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Natural History & Fine Arts Museum

Special Exhibits


Pollination Investigation

November 19, 2022 – March 5, 2023

Explore the essential role that pollinators play in the natural world.  Nearly 90% of flowering plants rely on about 200,000 species of animal pollinators for fertilization. Through pollinator profiles, learn about different pollinators – from butterflies and hummingbirds to bats and the wind – and their favorite flowers based on floral characteristics like flower shape, color, scent and more.




Wild Ones – Native Plants, Natural Landscapes

November 19, 2022 – March 5, 2023


Photos by youth, adults, and professionals from around the country show Native species in their natural environments, from urban backyards to the American wilderness.


Past Exhibitions

Transparent Watercolor Society of America 46th Annual National Juried Exhibition

Eighty paintings from transparent watercolor artists from across the country included a wide variety of subjects from landscapes and portraits to abstracts.  View the paintings here.




Learn More About Transparent Watercolor Here

According to the Transparent Watercolor Society of America (TWSA):

All watercolor pigments applied in a transparent manner allow light to penetrate the layers of glazes and reflect back through the pigments from the paper below. The whites are brilliant paper left unpainted. This light, reflecting off the white of the paper, makes the medium work.

White paint is by its very nature opaque, not transparent; it covers up what is underneath. It also permanently changes the surface of the area it has covered and its use can be both noticeable and unattractive. No white paint is accepted. Artists are required to preserve the white of the paper’s surface wherever a white statement is intended.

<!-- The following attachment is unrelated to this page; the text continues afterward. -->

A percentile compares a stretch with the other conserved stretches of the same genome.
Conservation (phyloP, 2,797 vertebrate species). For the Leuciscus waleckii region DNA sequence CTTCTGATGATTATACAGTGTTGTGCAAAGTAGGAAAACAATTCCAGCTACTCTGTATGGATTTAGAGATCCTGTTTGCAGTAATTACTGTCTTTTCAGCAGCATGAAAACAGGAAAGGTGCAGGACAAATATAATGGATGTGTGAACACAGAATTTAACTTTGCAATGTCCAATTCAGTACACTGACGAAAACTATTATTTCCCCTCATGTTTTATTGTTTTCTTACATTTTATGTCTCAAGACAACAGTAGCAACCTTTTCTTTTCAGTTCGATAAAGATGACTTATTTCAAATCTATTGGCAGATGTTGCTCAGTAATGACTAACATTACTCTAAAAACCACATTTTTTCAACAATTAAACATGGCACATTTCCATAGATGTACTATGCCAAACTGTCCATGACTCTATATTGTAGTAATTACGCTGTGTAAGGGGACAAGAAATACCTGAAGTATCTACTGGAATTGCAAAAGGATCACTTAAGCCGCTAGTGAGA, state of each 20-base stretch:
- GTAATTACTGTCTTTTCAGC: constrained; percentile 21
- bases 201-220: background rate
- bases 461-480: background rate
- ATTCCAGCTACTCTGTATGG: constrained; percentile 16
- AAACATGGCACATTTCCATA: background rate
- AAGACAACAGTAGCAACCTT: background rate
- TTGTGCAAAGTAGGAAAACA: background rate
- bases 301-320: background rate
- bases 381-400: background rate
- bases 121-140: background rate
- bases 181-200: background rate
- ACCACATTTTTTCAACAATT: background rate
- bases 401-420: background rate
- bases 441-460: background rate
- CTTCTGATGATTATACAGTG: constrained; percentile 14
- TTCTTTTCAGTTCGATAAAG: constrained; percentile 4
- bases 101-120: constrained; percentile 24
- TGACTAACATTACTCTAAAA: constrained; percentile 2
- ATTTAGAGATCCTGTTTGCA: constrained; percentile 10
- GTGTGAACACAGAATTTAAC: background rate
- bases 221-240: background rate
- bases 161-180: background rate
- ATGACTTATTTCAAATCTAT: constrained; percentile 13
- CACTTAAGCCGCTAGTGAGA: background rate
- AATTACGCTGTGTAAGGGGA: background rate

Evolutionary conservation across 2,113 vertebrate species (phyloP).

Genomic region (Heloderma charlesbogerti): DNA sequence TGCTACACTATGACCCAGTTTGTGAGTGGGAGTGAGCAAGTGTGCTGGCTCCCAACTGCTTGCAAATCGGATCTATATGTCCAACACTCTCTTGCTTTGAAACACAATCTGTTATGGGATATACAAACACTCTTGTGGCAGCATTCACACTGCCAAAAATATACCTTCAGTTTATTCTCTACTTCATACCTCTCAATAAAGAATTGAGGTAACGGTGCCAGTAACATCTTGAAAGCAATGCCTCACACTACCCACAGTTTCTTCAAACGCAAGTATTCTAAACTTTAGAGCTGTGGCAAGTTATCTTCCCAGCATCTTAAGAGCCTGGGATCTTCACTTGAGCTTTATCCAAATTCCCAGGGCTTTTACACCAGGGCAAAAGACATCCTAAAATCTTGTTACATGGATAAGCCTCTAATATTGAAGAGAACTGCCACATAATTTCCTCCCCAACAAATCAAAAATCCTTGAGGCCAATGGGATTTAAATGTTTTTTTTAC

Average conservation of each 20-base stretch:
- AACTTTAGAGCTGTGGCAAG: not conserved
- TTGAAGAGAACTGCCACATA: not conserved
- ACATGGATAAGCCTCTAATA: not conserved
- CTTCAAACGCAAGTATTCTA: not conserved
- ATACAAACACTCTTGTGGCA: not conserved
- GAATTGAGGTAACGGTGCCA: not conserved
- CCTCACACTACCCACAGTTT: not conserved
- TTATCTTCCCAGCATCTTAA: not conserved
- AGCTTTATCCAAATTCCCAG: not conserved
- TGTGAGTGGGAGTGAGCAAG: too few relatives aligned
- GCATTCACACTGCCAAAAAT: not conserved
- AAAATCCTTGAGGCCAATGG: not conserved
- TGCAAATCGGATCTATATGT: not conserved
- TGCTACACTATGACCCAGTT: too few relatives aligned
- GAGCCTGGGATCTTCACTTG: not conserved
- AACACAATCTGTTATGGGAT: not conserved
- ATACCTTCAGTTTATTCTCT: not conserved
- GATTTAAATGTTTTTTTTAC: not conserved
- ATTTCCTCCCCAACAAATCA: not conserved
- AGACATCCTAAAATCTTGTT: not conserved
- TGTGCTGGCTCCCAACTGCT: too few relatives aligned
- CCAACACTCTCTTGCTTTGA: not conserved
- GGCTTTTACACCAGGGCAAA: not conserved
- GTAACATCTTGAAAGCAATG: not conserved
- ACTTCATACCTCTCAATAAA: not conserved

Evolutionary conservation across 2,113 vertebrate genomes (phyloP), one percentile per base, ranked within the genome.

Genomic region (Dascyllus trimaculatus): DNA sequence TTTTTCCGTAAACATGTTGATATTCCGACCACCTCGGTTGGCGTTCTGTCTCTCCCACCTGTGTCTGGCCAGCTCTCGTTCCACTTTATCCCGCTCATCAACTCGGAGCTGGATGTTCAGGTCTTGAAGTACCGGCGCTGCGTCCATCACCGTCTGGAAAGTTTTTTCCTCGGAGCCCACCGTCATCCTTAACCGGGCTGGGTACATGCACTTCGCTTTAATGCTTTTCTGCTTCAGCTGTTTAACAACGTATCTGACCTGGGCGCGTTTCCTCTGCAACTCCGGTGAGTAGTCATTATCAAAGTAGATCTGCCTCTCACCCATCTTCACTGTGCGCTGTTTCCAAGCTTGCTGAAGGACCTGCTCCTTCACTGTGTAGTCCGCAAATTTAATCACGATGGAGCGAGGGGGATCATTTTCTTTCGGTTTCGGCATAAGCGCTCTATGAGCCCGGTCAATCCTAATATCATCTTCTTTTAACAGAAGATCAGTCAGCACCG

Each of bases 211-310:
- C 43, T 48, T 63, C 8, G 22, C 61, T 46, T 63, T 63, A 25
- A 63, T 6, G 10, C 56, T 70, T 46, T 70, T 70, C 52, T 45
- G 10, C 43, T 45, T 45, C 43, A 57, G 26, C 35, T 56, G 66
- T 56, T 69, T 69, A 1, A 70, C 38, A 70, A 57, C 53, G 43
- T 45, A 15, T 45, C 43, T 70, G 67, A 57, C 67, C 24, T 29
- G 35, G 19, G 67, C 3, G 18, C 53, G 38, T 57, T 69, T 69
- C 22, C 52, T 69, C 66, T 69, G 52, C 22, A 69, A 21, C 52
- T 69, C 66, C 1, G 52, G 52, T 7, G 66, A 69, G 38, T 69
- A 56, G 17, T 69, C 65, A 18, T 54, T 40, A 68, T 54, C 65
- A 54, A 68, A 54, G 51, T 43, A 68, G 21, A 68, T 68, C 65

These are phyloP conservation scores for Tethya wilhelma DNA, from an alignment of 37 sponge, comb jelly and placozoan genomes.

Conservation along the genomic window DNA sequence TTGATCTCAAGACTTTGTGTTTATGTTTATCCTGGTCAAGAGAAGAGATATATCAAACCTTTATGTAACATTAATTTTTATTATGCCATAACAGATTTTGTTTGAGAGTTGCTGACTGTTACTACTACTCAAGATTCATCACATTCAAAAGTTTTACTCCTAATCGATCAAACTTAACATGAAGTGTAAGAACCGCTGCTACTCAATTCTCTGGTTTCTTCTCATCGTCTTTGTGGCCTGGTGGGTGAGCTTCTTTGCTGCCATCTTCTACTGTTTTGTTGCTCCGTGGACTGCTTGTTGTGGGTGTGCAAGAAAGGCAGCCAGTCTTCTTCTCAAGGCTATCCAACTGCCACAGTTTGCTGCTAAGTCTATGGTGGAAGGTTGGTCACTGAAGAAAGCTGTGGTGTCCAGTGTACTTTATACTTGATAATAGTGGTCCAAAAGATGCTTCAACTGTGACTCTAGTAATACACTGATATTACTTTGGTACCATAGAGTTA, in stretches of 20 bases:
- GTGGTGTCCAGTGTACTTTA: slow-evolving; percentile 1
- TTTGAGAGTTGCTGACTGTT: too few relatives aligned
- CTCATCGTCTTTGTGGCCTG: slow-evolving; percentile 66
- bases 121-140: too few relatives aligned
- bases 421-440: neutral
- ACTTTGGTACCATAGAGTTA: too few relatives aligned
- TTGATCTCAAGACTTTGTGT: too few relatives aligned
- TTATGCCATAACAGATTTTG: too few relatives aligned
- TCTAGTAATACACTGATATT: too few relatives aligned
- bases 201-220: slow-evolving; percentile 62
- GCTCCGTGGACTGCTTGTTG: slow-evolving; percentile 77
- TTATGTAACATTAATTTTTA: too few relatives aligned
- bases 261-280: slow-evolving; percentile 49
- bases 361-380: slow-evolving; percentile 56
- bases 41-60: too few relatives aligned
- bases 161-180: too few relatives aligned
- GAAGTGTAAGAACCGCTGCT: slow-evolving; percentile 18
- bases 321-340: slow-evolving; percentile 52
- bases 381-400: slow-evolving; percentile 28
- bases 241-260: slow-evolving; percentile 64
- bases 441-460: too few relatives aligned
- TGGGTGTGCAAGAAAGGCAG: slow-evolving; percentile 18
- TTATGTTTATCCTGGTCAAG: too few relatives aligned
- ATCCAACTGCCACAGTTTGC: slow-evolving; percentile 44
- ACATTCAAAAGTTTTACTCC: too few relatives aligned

While white paint interferes with the natural transparency of the medium, the use of transparent watercolor paint includes pigments classified as ‘opaque’ , such as the cadmiums and others which are acceptable as long as they are applied largely in a transparent manner. The focus on the way paint is applied to the paper, ‘in a transparent manner’, is to allow the white paper to create luminosity rather than, ‘in an opaque manner’, which obscures the reflected light. This shifts the emphasis from a discussion of pigment to the way in which pigment is applied. In practical terms, if the texture of the paper can be seen through a dark area of the painting, or there is an undulation of value or color(s) within it, then it is not ‘opaque’. However, if the area shines, then the light is reflecting off of the pigment and not from the paper underneath.


Acrylic International Biennial Exhibition 2022

This inaugural exhibition spotlights 45 outstanding paintings that demonstrate the variety of subjects, styles, and techniques possible in the acrylic medium, and the diversity and skill of artists working in acrylic today. Juried selections were made by artist John Jude Palencar.